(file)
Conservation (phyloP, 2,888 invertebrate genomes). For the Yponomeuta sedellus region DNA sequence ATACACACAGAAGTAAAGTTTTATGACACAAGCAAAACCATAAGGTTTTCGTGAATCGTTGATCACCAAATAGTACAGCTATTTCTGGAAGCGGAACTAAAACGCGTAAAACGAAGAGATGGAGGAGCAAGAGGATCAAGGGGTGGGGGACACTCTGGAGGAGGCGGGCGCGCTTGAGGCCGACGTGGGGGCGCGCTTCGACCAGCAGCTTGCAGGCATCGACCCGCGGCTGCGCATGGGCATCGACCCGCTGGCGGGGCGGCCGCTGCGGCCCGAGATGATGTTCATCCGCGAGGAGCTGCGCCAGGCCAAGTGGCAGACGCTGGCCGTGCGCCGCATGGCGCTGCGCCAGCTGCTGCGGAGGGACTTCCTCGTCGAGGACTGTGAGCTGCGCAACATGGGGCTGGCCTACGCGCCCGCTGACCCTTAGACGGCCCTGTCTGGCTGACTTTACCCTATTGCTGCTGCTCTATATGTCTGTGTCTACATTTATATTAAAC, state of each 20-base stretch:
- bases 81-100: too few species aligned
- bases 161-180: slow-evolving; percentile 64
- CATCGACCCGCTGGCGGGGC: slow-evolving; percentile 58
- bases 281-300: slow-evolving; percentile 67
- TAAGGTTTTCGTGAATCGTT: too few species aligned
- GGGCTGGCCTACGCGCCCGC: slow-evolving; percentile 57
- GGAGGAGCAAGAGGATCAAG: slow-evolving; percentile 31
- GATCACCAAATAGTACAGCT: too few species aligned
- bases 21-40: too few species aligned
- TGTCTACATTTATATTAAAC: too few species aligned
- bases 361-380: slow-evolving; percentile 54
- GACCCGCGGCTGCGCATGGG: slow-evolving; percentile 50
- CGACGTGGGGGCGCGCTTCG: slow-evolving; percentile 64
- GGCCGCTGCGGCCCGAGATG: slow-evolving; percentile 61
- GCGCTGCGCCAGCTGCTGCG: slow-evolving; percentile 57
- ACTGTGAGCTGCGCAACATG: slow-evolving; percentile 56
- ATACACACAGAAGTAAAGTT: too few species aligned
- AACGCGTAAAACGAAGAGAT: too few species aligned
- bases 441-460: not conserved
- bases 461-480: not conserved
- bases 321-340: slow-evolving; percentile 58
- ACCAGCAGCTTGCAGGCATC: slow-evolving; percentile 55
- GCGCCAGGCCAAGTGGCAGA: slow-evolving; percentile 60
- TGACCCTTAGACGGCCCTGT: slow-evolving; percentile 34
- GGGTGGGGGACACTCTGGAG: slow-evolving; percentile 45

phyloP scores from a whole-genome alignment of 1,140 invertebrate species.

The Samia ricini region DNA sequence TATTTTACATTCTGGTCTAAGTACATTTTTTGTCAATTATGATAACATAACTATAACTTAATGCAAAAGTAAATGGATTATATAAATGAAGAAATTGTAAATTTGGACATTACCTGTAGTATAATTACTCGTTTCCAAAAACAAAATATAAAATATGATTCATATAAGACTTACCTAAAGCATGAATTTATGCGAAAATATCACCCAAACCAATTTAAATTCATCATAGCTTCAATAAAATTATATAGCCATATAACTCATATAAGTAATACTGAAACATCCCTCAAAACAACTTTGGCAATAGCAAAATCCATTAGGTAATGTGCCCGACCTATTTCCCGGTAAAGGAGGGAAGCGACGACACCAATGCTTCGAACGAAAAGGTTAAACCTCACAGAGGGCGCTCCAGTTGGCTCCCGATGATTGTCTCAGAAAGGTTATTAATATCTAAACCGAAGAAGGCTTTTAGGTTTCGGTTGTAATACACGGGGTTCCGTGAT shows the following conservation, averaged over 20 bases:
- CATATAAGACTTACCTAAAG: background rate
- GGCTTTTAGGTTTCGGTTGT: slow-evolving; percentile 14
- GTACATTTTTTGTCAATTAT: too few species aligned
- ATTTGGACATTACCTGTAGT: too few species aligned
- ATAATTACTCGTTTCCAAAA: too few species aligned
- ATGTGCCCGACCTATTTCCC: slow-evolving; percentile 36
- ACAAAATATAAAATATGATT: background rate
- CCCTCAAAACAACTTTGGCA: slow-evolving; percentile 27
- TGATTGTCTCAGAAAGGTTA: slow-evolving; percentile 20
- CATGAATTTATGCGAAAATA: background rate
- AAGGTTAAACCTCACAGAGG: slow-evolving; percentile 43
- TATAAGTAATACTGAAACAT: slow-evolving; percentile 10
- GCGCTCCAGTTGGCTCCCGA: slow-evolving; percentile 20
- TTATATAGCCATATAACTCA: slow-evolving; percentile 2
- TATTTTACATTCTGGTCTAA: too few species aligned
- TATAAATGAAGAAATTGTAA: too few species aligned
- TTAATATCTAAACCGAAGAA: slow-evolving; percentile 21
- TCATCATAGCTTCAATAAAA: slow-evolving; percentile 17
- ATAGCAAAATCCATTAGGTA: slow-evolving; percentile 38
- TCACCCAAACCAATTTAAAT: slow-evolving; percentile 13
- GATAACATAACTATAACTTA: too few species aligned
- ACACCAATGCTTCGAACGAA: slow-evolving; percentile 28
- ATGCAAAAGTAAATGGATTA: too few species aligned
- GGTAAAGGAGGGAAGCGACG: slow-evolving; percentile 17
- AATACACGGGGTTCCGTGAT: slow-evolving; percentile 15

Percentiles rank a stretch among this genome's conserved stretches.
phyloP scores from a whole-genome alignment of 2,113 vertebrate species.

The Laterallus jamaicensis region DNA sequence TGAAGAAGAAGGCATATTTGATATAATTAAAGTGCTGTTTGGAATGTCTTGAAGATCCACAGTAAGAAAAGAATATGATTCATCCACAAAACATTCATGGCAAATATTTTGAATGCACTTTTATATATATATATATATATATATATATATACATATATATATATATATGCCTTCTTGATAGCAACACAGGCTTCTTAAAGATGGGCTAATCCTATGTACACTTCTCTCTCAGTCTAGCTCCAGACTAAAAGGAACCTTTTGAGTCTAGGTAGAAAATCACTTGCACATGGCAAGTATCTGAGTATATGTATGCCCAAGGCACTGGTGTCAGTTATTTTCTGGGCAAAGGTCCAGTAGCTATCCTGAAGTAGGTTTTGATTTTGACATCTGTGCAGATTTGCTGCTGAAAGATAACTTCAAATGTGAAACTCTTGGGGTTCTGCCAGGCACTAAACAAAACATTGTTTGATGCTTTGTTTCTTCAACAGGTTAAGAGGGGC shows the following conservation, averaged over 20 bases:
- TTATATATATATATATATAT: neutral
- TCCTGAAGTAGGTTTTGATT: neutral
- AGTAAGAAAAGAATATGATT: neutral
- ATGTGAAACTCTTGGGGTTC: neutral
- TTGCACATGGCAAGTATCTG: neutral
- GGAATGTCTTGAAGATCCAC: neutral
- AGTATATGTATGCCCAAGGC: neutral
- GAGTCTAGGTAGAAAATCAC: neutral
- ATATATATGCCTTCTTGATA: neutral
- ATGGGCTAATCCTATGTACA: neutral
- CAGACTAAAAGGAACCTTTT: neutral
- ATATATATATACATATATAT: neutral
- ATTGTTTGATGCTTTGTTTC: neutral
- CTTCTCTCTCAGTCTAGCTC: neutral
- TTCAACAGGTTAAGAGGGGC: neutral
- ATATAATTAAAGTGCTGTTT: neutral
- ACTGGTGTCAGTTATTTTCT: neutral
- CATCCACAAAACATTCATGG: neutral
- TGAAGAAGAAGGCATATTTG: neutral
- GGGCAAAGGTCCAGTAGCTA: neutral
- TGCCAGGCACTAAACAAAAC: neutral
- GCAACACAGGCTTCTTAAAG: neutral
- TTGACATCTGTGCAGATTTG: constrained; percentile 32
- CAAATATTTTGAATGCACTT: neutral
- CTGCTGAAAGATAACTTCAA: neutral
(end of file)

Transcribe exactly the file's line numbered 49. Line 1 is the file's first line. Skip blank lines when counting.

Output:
- GATAACATAACTATAACTTA: too few species aligned